I fully endorse the press release by the King and Princess Delphine and agree with the rationale behind this message. My wife and I are delighted with the initiative of the King, the start of better times for all of us and in particular for Delphine.
Albert 


The news of the meeting between Philippe and Delphine was made public yesterday. Later on Thursday, when reached for comment, Prince Laurent told Belgian royal reporter Wim Dehandschutter that “Delphine can count on me.

Thursday, October 15, 2020

King Philippe of the Belgians Meets His Sister Princess Delphine

His Majesty the King and his sister Princess Delphine
📷 Koninklijk Paleis / Palais Royal

Some heartening news from the Royal Court in Brussels: King Philippe and his half-sister Princess Delphine met one another for the first time over a three-hour lunch last Friday at Laeken Castle.

Joint communication of the King and Princess Delphine:

On Friday, 9 October, we met each other for the first time at the Castle of Laeken. It was a warm encounter. This long and rich discussion gave us the opportunity to learn to know each other. We talked about our respective lives and areas of shared interest. This bond will further develop within the family setting.

Philippe & Delphine




Sunday, October 11, 2020

OTD: Sixty Years Since the Death of Prince François d'Orleans During Military Service in Algeria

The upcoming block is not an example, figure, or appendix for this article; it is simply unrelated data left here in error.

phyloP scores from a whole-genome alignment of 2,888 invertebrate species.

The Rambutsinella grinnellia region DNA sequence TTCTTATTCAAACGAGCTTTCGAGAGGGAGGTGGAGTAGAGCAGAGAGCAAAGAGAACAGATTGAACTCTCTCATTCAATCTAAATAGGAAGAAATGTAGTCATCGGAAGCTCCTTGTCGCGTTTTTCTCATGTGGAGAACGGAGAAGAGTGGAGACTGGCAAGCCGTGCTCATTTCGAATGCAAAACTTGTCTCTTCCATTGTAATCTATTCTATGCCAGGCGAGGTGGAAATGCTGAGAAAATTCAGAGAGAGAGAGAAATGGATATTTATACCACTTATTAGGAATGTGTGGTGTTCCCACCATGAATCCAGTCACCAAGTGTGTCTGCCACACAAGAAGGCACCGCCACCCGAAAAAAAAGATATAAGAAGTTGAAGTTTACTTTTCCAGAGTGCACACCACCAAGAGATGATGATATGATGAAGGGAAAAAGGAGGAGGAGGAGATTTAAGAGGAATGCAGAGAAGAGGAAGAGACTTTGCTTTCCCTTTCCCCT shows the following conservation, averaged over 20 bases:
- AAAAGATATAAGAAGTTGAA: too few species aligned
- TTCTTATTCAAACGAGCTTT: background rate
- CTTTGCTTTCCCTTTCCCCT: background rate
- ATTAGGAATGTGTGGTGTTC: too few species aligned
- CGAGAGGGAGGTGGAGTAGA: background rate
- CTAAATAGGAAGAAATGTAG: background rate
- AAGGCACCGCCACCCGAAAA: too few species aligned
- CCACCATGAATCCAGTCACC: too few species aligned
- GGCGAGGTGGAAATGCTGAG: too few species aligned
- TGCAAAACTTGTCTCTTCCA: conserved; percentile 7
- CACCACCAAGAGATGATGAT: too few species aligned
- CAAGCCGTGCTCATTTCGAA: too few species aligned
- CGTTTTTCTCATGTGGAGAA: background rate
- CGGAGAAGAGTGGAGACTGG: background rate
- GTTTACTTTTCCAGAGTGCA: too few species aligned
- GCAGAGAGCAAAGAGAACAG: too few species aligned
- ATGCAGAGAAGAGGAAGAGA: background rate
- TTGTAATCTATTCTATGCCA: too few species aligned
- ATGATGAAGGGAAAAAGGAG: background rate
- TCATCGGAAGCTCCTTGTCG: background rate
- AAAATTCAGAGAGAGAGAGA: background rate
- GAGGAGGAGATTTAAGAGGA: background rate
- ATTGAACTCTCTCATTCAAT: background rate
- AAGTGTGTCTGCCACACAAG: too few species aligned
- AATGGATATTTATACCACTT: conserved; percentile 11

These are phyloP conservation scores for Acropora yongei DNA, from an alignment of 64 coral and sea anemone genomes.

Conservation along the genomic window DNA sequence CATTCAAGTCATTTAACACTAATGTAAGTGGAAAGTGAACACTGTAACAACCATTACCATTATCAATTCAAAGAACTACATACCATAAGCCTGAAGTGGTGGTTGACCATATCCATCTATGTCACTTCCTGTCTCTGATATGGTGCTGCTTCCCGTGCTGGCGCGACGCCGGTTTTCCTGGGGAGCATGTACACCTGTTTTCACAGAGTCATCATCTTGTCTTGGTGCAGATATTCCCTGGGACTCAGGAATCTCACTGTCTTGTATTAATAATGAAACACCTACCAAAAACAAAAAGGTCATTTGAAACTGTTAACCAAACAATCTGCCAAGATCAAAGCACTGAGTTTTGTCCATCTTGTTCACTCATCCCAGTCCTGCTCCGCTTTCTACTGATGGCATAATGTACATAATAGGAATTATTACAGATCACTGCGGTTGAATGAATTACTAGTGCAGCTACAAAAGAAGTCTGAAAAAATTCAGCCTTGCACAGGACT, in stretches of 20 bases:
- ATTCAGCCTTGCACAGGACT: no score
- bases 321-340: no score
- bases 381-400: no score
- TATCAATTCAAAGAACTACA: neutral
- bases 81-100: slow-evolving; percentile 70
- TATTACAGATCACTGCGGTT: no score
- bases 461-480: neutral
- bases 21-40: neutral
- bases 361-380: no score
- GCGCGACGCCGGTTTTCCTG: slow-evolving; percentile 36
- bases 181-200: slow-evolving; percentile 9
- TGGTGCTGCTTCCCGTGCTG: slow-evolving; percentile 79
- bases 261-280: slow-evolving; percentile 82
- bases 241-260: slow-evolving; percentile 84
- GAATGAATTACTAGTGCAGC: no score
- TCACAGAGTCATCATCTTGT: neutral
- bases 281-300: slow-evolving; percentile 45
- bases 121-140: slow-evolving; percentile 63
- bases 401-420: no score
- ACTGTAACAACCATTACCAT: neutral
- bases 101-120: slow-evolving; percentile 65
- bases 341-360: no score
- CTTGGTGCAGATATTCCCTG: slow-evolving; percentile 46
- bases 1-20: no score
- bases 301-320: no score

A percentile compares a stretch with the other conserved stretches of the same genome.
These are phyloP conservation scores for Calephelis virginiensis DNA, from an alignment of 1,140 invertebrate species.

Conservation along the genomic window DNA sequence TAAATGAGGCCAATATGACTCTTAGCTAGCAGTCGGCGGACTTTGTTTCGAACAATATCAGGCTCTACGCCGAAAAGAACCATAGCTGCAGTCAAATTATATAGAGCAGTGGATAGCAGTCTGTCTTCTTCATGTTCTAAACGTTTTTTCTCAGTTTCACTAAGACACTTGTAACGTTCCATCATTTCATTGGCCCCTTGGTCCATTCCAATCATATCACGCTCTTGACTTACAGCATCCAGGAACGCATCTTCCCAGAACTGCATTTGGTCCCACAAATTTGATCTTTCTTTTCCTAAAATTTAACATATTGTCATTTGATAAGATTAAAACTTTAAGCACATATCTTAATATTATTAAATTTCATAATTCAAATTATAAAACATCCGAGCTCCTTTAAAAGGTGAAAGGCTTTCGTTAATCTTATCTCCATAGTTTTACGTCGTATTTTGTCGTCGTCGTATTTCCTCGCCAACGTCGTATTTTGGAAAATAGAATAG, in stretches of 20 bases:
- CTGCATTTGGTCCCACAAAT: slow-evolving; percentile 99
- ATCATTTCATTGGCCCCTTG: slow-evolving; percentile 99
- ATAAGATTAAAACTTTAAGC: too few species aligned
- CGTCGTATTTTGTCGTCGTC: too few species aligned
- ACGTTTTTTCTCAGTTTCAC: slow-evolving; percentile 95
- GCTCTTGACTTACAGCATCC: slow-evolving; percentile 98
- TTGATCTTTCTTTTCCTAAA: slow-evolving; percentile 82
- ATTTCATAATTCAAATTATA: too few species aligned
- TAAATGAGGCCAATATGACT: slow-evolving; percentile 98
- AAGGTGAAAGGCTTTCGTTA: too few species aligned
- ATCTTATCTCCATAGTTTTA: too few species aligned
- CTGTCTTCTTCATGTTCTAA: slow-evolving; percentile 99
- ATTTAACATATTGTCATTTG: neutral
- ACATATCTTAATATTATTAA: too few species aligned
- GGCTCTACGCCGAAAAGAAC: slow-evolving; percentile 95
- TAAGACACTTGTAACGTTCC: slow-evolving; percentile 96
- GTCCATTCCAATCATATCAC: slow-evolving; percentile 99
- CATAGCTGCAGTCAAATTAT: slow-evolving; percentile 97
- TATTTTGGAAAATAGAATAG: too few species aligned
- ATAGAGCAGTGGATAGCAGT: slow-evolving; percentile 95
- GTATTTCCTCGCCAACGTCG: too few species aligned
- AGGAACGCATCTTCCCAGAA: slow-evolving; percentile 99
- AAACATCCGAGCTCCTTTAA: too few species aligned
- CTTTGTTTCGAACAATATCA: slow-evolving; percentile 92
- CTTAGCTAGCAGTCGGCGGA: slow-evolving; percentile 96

Press coverage of the death of Prince François d'Orléans.

On Tuesday, 11 October 1960, Prince François d'Orléans was killed in action at the Kabilye Mountains by members of the Algerian National Front. The prince, twenty-five and a second lieutenant in the Chasseurs Alpins, had returned from a leave in France just three weeks earlier. Upon learning of his death, the Count and Countess of Paris immediately flew to Algiers to claim the body of their son. Prince Henri, Count of Paris, received a telegram from Charles de Gaulle, President of France, which read: "The sacrifice of the young Prince François, who died gloriously for France, is another example of the services that his family has rendered to this country and which are the fabric of our history. May God have him in his keeping now. My wife and I ask you and the Countess of Paris to accept our respectful and sorrowful sympathy.

Embed from Getty Images



The funeral of Prince François d'Orléans took place at Dreux on 17 October 1960. This event was attended by all of the family of François: his parents, his siblings, and his siblings-in-law. The prince was posthumously granted the title Duc d'Orléans and received the Légion d'honneur.

Thursday, October 8, 2020

The 80th Birthday of Princess Elisabeth of Hesse, Countess von Oppersdorff

Princess Elisabeth of Hesse, Countess von Oppersdorff, at the funeral of her brother Landgrave Moritz of Hesse in 2013.
Photograph (c) Eurohistory.

Princess Elisabeth of Hesse, Countess von Oppersdorff, marks her eightieth birthday today.